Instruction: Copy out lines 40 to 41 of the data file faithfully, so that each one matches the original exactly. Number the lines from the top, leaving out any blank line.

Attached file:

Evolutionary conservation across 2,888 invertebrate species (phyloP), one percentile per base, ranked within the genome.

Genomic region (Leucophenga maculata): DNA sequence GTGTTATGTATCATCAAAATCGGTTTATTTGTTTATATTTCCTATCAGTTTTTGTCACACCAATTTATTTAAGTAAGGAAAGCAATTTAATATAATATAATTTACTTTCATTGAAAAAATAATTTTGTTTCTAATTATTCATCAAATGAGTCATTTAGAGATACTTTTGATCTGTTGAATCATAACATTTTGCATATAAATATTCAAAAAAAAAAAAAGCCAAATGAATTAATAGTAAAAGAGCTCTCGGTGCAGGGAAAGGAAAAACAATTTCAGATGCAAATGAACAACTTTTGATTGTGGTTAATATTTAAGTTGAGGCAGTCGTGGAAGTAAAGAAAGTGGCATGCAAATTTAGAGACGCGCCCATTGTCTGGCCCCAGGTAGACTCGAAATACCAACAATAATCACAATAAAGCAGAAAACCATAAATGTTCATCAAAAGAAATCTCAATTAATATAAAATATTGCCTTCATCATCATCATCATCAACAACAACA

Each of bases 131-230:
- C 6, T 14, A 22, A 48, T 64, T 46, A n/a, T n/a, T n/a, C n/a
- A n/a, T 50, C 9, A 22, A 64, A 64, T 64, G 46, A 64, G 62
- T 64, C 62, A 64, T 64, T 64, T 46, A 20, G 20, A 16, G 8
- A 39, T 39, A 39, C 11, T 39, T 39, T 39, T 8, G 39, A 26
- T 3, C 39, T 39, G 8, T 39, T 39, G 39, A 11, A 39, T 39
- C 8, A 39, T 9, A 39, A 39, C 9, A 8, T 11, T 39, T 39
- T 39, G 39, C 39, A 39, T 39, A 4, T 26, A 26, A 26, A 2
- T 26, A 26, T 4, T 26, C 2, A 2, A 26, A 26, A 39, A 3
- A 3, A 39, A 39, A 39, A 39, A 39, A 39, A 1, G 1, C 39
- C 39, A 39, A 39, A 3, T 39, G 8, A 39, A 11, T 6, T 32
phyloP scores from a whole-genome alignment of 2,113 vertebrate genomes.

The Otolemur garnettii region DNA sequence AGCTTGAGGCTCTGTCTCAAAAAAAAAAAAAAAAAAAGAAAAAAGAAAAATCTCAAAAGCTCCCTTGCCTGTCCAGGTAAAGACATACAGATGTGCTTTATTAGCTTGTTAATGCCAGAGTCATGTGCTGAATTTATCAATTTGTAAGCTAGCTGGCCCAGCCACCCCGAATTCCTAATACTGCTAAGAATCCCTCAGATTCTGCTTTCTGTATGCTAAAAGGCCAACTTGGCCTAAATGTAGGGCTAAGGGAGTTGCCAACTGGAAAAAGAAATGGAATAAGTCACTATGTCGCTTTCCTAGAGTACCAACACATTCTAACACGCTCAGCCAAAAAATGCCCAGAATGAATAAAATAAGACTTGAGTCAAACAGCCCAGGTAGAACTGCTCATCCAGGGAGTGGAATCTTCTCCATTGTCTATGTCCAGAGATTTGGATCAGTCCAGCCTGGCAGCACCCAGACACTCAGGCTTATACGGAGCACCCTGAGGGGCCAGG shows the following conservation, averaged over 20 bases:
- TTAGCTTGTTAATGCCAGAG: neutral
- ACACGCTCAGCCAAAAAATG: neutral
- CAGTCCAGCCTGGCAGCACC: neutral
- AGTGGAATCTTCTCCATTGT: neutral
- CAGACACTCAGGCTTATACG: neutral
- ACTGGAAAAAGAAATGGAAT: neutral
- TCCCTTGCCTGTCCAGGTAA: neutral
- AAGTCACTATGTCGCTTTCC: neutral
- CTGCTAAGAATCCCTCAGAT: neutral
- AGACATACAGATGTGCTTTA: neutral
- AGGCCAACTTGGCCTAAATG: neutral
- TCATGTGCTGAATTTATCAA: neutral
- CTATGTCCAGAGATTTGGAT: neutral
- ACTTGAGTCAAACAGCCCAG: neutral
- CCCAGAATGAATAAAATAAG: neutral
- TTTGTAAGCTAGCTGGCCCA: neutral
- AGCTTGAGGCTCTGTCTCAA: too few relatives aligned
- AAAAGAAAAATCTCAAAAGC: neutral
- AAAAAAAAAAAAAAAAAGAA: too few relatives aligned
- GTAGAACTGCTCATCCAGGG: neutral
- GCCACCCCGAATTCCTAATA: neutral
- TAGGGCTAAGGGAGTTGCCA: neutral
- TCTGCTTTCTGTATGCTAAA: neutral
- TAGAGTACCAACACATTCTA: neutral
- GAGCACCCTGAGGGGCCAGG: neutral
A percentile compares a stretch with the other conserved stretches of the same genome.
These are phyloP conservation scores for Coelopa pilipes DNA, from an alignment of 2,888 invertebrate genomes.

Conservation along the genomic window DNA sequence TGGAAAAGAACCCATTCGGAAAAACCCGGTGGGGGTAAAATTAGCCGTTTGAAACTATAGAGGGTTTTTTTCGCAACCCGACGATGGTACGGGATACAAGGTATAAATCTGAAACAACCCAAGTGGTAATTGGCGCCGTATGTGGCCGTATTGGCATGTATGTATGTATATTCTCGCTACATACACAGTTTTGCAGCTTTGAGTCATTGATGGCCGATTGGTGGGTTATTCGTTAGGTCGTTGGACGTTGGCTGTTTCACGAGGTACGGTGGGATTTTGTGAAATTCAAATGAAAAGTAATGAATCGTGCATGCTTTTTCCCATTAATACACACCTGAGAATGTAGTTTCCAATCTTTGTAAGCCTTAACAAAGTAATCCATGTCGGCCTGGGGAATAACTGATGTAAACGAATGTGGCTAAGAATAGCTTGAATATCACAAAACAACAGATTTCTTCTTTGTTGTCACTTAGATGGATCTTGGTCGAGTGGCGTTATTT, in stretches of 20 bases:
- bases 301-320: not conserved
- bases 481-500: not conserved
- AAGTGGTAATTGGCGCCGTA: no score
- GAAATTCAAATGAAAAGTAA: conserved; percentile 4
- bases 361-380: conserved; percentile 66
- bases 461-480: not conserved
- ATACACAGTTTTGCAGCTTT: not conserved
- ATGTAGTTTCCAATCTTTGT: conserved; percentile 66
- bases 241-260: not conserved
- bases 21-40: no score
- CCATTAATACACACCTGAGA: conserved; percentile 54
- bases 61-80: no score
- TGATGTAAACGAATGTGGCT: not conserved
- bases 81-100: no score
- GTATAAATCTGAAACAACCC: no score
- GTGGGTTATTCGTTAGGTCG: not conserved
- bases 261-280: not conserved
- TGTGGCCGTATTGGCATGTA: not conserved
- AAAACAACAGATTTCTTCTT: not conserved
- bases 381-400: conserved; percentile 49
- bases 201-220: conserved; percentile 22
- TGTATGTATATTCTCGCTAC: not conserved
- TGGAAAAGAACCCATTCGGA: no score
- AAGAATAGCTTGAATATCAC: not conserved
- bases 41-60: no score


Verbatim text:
- GAGCACCCTGAGGGGCCAGG: neutral
A percentile compares a stretch with the other conserved stretches of the same genome.